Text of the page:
Financial Aid

Drowning in debt

The House of Representatives voted last week to head off a doubling of student loan interest rates on July 1, but allow those rates to vary with the markets moving forward.

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Boston schools back Warren’s proposal to stall student loan interest rate increases

Dozens of Boston area schools have stepped up in support of a proposal put on the table by Sen. Elizabeth Warren which would essentially stop interest rates for students to borrow from doubling, and set the rates equal to those given to large financial institutions like banks.

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Are public universities too big to fail?

Dark clouds are forming over America’s public universities as the Wall Street mindset spreads across more of our institutions. A decade of excessive spending based largely on unlimited student loans is looming dangerously over a major national asset.

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Merit scholarships could cost neediest students

It found that hundreds of public and private colleges expect the neediest students to pay an amount that is equal to or more than their families’ yearly earnings. At the same time, the schools are offering more merit aid, based on such factors as a student’s academic achievement, to attract the students they most desire.

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As college students struggle, college presidents prosper

College trustees, who are sometimes inclined to be overly generous, should ponder carefully whether big salaries and bonuses are in keeping with the mission of taxpayer-supported schools.

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Best Practices in Financial Aid Strategy

In this web seminar, Scannell & Kurz offers best practices in deploying scarce aid resources, while discussing how to evaluate the effectiveness of current pricing and award strategies and how to identify opportunities to increase net tuition.

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Families Stuck in the Middle When it Comes to Higher Education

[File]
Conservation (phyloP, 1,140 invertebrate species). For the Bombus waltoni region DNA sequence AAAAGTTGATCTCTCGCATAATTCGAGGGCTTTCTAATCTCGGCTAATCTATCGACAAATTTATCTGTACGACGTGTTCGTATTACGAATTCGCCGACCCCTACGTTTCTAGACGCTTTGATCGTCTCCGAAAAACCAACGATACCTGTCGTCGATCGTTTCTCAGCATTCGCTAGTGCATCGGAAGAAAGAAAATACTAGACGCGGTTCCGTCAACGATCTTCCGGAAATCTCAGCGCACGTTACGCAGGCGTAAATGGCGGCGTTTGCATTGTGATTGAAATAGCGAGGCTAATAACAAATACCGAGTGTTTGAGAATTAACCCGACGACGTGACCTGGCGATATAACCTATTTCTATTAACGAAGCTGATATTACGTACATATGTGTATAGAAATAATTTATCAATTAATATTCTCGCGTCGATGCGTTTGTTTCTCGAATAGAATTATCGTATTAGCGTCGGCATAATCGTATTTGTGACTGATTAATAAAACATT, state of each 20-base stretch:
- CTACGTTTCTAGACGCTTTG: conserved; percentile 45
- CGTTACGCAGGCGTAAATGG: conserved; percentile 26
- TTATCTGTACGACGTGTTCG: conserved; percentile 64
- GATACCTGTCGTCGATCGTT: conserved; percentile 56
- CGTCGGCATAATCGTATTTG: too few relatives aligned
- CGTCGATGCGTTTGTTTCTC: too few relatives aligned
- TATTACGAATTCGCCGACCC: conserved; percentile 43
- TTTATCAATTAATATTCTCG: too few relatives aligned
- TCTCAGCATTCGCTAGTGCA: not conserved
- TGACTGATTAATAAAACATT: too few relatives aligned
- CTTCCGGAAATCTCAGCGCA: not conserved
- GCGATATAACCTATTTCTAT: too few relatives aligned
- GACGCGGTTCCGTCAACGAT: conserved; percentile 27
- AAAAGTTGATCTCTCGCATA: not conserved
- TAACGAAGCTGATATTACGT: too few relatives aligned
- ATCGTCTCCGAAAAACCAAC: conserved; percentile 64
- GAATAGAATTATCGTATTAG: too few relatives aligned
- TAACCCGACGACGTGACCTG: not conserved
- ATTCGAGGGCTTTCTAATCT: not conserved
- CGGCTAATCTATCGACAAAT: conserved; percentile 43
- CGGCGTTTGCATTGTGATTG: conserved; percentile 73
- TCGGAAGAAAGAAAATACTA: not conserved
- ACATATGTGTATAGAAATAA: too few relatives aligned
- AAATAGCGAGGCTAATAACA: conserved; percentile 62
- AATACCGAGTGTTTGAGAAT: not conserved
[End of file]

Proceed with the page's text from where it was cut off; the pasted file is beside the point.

Increasingly, it seems as though higher education doesn’t have a place for people like me or my family. You see, we are the middle people. We are middle class, with three children. But in the realm of higher education, if you are “middle,” you are at the bottom. Scholarships, grants and financial assistance abound for students who earn top grades. And rightfully so.

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Connecticut Bill for Uniform Financial Aid Info Advances

A proposal to require Connecticut colleges and universities to supply students with uniform financial aid information has passed in the state House of Representatives. The bill, which passed 141-to-0, obliges institutions of higher education to provide a financial aid shopping sheet to each admitted student before the enrollment deadline.

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Private Colleges Offering More Financial Aid than Ever

Call it the couponing of higher education. After years of skyrocketing tuition costs, many private colleges in the United States are ramping up their financial aid packages in an attempt to attract new students and boost sagging enrollments.

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How to Curb Student Debt and Better Manage Repayment

The average overall loan debt for bachelor’s degree recipients is fairly manageable (about $26,500 for the class of 2011, according to The Institute for College Access and Success). Still, students and families are shouldering a greater portion of the cost of college through loans than they ever have before. As student loan debt levels and default rates in the United States continue to climb, consumers remain concerned about the accessibility and affordability of higher education.